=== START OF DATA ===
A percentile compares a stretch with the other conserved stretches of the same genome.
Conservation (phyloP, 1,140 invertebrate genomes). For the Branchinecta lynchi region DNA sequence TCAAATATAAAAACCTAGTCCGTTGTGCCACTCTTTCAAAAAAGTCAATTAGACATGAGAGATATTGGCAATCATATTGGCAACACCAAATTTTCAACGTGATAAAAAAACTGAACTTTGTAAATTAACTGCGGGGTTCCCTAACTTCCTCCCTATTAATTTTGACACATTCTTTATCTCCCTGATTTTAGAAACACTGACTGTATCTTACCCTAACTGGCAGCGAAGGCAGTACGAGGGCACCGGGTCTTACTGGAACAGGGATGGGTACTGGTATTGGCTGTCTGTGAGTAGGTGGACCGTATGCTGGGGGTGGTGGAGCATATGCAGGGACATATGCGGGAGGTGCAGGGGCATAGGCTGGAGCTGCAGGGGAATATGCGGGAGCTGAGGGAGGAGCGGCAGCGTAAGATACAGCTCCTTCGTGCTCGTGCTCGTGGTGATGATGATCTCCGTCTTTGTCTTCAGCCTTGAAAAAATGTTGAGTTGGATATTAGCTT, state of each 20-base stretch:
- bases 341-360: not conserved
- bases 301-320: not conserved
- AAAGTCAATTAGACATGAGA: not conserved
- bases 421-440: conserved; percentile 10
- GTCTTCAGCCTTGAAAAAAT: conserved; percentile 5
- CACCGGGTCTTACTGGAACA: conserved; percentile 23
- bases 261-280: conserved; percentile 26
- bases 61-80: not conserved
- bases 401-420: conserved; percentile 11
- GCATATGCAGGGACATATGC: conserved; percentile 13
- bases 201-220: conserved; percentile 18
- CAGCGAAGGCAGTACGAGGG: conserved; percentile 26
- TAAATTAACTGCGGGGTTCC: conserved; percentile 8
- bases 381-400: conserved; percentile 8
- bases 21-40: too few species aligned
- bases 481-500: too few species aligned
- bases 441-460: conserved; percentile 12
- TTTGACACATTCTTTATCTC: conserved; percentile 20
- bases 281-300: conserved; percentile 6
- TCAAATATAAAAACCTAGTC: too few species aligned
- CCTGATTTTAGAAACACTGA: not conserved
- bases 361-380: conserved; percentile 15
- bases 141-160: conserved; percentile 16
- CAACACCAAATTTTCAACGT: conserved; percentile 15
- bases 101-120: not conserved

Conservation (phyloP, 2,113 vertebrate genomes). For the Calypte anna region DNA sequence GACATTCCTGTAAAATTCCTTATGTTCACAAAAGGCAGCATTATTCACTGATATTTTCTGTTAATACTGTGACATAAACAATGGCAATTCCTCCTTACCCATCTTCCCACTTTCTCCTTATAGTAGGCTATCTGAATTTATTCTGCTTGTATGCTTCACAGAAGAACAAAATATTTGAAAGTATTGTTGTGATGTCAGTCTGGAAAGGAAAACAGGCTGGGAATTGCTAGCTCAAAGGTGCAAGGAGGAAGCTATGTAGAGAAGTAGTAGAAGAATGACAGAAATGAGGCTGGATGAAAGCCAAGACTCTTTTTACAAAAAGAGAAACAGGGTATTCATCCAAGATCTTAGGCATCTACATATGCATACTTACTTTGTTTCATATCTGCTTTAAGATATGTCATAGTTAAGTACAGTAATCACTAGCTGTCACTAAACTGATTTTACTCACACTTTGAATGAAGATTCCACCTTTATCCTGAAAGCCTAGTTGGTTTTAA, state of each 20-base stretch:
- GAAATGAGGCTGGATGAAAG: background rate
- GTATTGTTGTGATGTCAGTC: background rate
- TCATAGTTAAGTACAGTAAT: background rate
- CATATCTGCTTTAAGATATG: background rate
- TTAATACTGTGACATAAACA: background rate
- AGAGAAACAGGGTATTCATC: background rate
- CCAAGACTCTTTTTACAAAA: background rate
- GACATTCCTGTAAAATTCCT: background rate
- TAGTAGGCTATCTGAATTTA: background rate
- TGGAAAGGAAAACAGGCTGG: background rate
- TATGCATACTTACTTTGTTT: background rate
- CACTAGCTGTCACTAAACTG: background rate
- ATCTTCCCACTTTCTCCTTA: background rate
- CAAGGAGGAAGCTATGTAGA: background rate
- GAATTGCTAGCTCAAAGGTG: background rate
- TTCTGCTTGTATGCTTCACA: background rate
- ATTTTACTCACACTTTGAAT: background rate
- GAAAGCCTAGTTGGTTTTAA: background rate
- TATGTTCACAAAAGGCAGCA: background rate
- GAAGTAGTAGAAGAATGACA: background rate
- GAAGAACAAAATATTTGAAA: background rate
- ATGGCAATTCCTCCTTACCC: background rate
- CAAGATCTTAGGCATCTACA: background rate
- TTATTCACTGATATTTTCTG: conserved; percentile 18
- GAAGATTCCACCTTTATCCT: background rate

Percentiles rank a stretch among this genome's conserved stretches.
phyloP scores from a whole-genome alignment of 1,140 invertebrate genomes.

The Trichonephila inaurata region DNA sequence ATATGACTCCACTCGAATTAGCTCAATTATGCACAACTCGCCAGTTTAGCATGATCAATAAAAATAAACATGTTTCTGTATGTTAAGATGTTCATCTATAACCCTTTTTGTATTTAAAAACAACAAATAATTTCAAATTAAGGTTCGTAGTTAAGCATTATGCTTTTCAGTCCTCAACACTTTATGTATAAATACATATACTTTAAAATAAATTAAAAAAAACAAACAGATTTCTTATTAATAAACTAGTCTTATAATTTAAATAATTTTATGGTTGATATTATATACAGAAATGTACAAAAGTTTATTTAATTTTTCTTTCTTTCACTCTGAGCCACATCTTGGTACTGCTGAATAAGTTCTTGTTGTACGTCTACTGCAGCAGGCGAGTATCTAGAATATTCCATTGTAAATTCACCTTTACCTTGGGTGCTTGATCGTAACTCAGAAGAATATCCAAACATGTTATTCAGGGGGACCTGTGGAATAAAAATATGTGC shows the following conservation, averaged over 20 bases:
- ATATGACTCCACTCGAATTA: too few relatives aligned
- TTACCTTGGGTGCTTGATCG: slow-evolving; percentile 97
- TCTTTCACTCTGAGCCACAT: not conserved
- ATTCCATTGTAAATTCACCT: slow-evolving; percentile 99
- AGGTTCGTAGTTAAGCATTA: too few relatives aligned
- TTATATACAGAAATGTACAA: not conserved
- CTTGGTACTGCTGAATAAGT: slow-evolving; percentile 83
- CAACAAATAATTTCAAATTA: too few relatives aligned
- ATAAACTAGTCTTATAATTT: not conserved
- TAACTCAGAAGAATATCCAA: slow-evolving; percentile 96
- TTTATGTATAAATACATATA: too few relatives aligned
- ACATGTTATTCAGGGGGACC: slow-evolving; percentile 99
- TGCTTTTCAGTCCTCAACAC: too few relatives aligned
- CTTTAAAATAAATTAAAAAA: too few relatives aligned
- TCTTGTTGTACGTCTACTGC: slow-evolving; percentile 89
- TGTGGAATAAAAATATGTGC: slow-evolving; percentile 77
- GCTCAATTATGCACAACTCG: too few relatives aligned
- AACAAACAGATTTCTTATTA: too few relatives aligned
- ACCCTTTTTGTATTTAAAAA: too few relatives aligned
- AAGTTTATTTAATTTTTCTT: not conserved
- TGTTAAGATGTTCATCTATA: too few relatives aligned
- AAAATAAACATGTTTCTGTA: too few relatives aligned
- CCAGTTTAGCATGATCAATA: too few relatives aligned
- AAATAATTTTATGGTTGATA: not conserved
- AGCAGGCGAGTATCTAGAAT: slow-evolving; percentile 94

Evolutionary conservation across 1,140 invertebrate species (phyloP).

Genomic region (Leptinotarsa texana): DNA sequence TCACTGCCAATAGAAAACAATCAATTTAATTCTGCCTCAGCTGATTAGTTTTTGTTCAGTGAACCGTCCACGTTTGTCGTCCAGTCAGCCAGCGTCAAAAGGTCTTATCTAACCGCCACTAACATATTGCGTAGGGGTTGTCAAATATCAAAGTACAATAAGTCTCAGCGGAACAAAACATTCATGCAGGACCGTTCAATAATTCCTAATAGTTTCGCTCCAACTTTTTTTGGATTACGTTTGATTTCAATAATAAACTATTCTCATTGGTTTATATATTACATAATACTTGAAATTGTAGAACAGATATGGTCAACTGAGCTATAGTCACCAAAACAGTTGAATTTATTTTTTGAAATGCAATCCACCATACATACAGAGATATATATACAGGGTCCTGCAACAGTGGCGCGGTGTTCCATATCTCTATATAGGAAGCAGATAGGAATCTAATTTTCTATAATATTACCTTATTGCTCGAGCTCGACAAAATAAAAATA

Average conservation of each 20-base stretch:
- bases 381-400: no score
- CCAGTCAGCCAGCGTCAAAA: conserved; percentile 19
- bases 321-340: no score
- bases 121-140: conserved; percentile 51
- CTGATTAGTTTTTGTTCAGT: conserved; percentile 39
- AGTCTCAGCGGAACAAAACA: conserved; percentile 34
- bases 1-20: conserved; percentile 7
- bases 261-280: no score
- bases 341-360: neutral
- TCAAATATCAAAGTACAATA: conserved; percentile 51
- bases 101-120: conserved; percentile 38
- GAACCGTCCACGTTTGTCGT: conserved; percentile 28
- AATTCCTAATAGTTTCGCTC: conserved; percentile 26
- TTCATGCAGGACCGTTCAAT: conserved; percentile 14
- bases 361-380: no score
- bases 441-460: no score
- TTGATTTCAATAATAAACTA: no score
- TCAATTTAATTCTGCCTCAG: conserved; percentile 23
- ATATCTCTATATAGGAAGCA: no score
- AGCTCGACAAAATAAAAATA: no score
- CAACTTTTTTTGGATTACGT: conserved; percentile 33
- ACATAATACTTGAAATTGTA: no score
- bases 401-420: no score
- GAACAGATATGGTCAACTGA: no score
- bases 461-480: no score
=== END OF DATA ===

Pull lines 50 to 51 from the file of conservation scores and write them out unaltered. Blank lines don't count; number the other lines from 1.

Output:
- ATGGCAATTCCTCCTTACCC: background rate
- CAAGATCTTAGGCATCTACA: background rate